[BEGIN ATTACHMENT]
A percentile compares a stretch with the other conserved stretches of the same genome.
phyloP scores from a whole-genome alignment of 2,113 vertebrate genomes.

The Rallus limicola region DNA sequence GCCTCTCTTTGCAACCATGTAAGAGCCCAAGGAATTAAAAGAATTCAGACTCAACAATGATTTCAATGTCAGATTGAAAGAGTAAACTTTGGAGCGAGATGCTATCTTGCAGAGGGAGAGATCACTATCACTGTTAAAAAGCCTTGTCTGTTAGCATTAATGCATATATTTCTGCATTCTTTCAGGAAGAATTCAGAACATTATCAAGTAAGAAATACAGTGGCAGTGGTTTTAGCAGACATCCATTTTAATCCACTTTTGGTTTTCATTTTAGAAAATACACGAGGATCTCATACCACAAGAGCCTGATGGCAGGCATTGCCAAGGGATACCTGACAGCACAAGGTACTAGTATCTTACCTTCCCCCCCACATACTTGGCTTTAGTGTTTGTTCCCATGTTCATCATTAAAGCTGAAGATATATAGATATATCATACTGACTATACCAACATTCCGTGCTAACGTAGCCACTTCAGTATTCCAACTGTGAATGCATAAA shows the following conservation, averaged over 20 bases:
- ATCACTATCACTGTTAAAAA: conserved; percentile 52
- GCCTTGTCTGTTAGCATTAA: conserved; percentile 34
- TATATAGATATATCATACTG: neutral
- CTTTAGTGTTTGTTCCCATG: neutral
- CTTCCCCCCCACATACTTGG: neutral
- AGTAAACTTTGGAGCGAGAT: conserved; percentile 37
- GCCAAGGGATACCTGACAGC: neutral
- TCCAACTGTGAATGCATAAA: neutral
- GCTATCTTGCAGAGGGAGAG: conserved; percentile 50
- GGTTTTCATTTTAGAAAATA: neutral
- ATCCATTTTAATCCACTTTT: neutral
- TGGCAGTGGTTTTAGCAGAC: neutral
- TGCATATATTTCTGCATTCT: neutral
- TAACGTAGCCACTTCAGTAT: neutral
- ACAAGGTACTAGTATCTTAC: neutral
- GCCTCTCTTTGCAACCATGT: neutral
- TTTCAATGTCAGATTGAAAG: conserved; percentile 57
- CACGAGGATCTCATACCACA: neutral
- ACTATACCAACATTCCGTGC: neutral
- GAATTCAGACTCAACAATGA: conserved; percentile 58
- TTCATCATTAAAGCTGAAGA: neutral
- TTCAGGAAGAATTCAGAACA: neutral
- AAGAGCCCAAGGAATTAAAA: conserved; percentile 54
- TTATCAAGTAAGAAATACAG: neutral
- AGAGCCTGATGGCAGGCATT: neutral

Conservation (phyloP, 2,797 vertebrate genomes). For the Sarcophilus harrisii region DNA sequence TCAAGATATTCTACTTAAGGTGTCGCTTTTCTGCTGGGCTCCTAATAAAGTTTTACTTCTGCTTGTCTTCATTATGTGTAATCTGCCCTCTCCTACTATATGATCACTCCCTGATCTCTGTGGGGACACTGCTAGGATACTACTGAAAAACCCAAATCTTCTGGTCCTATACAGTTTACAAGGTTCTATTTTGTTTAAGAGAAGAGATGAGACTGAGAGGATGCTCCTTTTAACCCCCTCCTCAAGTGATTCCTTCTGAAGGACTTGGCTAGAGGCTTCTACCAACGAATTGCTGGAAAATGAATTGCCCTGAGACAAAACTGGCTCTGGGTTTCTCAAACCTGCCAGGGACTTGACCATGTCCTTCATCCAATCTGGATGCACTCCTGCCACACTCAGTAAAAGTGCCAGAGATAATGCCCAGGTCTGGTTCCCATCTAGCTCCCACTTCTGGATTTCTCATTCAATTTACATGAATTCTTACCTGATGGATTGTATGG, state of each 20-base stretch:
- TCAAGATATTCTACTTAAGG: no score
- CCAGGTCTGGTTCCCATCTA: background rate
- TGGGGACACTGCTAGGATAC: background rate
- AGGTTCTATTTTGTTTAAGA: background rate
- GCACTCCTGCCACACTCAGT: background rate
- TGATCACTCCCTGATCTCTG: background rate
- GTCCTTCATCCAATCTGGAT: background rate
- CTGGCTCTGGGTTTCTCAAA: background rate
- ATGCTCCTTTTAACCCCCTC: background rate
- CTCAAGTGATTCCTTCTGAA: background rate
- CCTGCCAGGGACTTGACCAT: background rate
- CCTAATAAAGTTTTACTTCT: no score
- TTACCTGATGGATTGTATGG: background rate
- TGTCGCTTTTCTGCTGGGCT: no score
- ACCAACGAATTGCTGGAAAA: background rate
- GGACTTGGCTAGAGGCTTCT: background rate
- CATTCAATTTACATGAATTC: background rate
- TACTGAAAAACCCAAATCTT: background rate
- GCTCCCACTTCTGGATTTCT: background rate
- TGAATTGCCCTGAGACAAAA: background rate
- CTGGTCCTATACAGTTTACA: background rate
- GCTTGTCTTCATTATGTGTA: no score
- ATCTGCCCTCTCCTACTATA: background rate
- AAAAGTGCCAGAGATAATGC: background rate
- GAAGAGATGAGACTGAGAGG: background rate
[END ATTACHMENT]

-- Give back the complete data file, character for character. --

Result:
A percentile compares a stretch with the other conserved stretches of the same genome.
phyloP scores from a whole-genome alignment of 2,113 vertebrate genomes.

The Rallus limicola region DNA sequence GCCTCTCTTTGCAACCATGTAAGAGCCCAAGGAATTAAAAGAATTCAGACTCAACAATGATTTCAATGTCAGATTGAAAGAGTAAACTTTGGAGCGAGATGCTATCTTGCAGAGGGAGAGATCACTATCACTGTTAAAAAGCCTTGTCTGTTAGCATTAATGCATATATTTCTGCATTCTTTCAGGAAGAATTCAGAACATTATCAAGTAAGAAATACAGTGGCAGTGGTTTTAGCAGACATCCATTTTAATCCACTTTTGGTTTTCATTTTAGAAAATACACGAGGATCTCATACCACAAGAGCCTGATGGCAGGCATTGCCAAGGGATACCTGACAGCACAAGGTACTAGTATCTTACCTTCCCCCCCACATACTTGGCTTTAGTGTTTGTTCCCATGTTCATCATTAAAGCTGAAGATATATAGATATATCATACTGACTATACCAACATTCCGTGCTAACGTAGCCACTTCAGTATTCCAACTGTGAATGCATAAA shows the following conservation, averaged over 20 bases:
- ATCACTATCACTGTTAAAAA: conserved; percentile 52
- GCCTTGTCTGTTAGCATTAA: conserved; percentile 34
- TATATAGATATATCATACTG: neutral
- CTTTAGTGTTTGTTCCCATG: neutral
- CTTCCCCCCCACATACTTGG: neutral
- AGTAAACTTTGGAGCGAGAT: conserved; percentile 37
- GCCAAGGGATACCTGACAGC: neutral
- TCCAACTGTGAATGCATAAA: neutral
- GCTATCTTGCAGAGGGAGAG: conserved; percentile 50
- GGTTTTCATTTTAGAAAATA: neutral
- ATCCATTTTAATCCACTTTT: neutral
- TGGCAGTGGTTTTAGCAGAC: neutral
- TGCATATATTTCTGCATTCT: neutral
- TAACGTAGCCACTTCAGTAT: neutral
- ACAAGGTACTAGTATCTTAC: neutral
- GCCTCTCTTTGCAACCATGT: neutral
- TTTCAATGTCAGATTGAAAG: conserved; percentile 57
- CACGAGGATCTCATACCACA: neutral
- ACTATACCAACATTCCGTGC: neutral
- GAATTCAGACTCAACAATGA: conserved; percentile 58
- TTCATCATTAAAGCTGAAGA: neutral
- TTCAGGAAGAATTCAGAACA: neutral
- AAGAGCCCAAGGAATTAAAA: conserved; percentile 54
- TTATCAAGTAAGAAATACAG: neutral
- AGAGCCTGATGGCAGGCATT: neutral

Conservation (phyloP, 2,797 vertebrate genomes). For the Sarcophilus harrisii region DNA sequence TCAAGATATTCTACTTAAGGTGTCGCTTTTCTGCTGGGCTCCTAATAAAGTTTTACTTCTGCTTGTCTTCATTATGTGTAATCTGCCCTCTCCTACTATATGATCACTCCCTGATCTCTGTGGGGACACTGCTAGGATACTACTGAAAAACCCAAATCTTCTGGTCCTATACAGTTTACAAGGTTCTATTTTGTTTAAGAGAAGAGATGAGACTGAGAGGATGCTCCTTTTAACCCCCTCCTCAAGTGATTCCTTCTGAAGGACTTGGCTAGAGGCTTCTACCAACGAATTGCTGGAAAATGAATTGCCCTGAGACAAAACTGGCTCTGGGTTTCTCAAACCTGCCAGGGACTTGACCATGTCCTTCATCCAATCTGGATGCACTCCTGCCACACTCAGTAAAAGTGCCAGAGATAATGCCCAGGTCTGGTTCCCATCTAGCTCCCACTTCTGGATTTCTCATTCAATTTACATGAATTCTTACCTGATGGATTGTATGG, state of each 20-base stretch:
- TCAAGATATTCTACTTAAGG: no score
- CCAGGTCTGGTTCCCATCTA: background rate
- TGGGGACACTGCTAGGATAC: background rate
- AGGTTCTATTTTGTTTAAGA: background rate
- GCACTCCTGCCACACTCAGT: background rate
- TGATCACTCCCTGATCTCTG: background rate
- GTCCTTCATCCAATCTGGAT: background rate
- CTGGCTCTGGGTTTCTCAAA: background rate
- ATGCTCCTTTTAACCCCCTC: background rate
- CTCAAGTGATTCCTTCTGAA: background rate
- CCTGCCAGGGACTTGACCAT: background rate
- CCTAATAAAGTTTTACTTCT: no score
- TTACCTGATGGATTGTATGG: background rate
- TGTCGCTTTTCTGCTGGGCT: no score
- ACCAACGAATTGCTGGAAAA: background rate
- GGACTTGGCTAGAGGCTTCT: background rate
- CATTCAATTTACATGAATTC: background rate
- TACTGAAAAACCCAAATCTT: background rate
- GCTCCCACTTCTGGATTTCT: background rate
- TGAATTGCCCTGAGACAAAA: background rate
- CTGGTCCTATACAGTTTACA: background rate
- GCTTGTCTTCATTATGTGTA: no score
- ATCTGCCCTCTCCTACTATA: background rate
- AAAAGTGCCAGAGATAATGC: background rate
- GAAGAGATGAGACTGAGAGG: background rate